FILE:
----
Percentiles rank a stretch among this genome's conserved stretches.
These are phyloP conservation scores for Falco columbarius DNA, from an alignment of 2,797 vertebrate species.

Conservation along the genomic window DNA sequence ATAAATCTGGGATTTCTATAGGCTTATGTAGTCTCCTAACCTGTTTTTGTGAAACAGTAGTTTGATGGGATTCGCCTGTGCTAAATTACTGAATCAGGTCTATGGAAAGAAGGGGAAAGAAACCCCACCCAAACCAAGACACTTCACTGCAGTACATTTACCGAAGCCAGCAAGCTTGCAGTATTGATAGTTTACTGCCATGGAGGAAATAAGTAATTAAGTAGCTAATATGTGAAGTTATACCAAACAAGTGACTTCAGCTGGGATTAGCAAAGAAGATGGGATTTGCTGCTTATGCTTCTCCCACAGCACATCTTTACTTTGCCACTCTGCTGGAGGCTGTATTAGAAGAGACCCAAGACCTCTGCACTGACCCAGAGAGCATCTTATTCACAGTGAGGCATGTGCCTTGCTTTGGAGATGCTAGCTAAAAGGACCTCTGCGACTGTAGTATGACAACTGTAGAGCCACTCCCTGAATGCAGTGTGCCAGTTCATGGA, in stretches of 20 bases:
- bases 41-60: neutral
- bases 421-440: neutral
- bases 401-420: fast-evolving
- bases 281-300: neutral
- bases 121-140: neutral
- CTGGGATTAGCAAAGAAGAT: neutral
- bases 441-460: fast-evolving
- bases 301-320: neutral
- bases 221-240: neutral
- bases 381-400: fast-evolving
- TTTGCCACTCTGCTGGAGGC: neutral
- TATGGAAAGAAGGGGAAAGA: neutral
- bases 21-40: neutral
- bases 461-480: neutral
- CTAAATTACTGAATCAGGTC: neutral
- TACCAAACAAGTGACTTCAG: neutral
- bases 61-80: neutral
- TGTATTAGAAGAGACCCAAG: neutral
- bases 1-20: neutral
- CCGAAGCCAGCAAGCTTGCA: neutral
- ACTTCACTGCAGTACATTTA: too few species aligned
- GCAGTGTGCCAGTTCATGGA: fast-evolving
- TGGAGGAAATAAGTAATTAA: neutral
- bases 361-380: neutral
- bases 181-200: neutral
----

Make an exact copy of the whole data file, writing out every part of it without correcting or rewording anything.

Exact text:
Percentiles rank a stretch among this genome's conserved stretches.
These are phyloP conservation scores for Falco columbarius DNA, from an alignment of 2,797 vertebrate species.

Conservation along the genomic window DNA sequence ATAAATCTGGGATTTCTATAGGCTTATGTAGTCTCCTAACCTGTTTTTGTGAAACAGTAGTTTGATGGGATTCGCCTGTGCTAAATTACTGAATCAGGTCTATGGAAAGAAGGGGAAAGAAACCCCACCCAAACCAAGACACTTCACTGCAGTACATTTACCGAAGCCAGCAAGCTTGCAGTATTGATAGTTTACTGCCATGGAGGAAATAAGTAATTAAGTAGCTAATATGTGAAGTTATACCAAACAAGTGACTTCAGCTGGGATTAGCAAAGAAGATGGGATTTGCTGCTTATGCTTCTCCCACAGCACATCTTTACTTTGCCACTCTGCTGGAGGCTGTATTAGAAGAGACCCAAGACCTCTGCACTGACCCAGAGAGCATCTTATTCACAGTGAGGCATGTGCCTTGCTTTGGAGATGCTAGCTAAAAGGACCTCTGCGACTGTAGTATGACAACTGTAGAGCCACTCCCTGAATGCAGTGTGCCAGTTCATGGA, in stretches of 20 bases:
- bases 41-60: neutral
- bases 421-440: neutral
- bases 401-420: fast-evolving
- bases 281-300: neutral
- bases 121-140: neutral
- CTGGGATTAGCAAAGAAGAT: neutral
- bases 441-460: fast-evolving
- bases 301-320: neutral
- bases 221-240: neutral
- bases 381-400: fast-evolving
- TTTGCCACTCTGCTGGAGGC: neutral
- TATGGAAAGAAGGGGAAAGA: neutral
- bases 21-40: neutral
- bases 461-480: neutral
- CTAAATTACTGAATCAGGTC: neutral
- TACCAAACAAGTGACTTCAG: neutral
- bases 61-80: neutral
- TGTATTAGAAGAGACCCAAG: neutral
- bases 1-20: neutral
- CCGAAGCCAGCAAGCTTGCA: neutral
- ACTTCACTGCAGTACATTTA: too few species aligned
- GCAGTGTGCCAGTTCATGGA: fast-evolving
- TGGAGGAAATAAGTAATTAA: neutral
- bases 361-380: neutral
- bases 181-200: neutral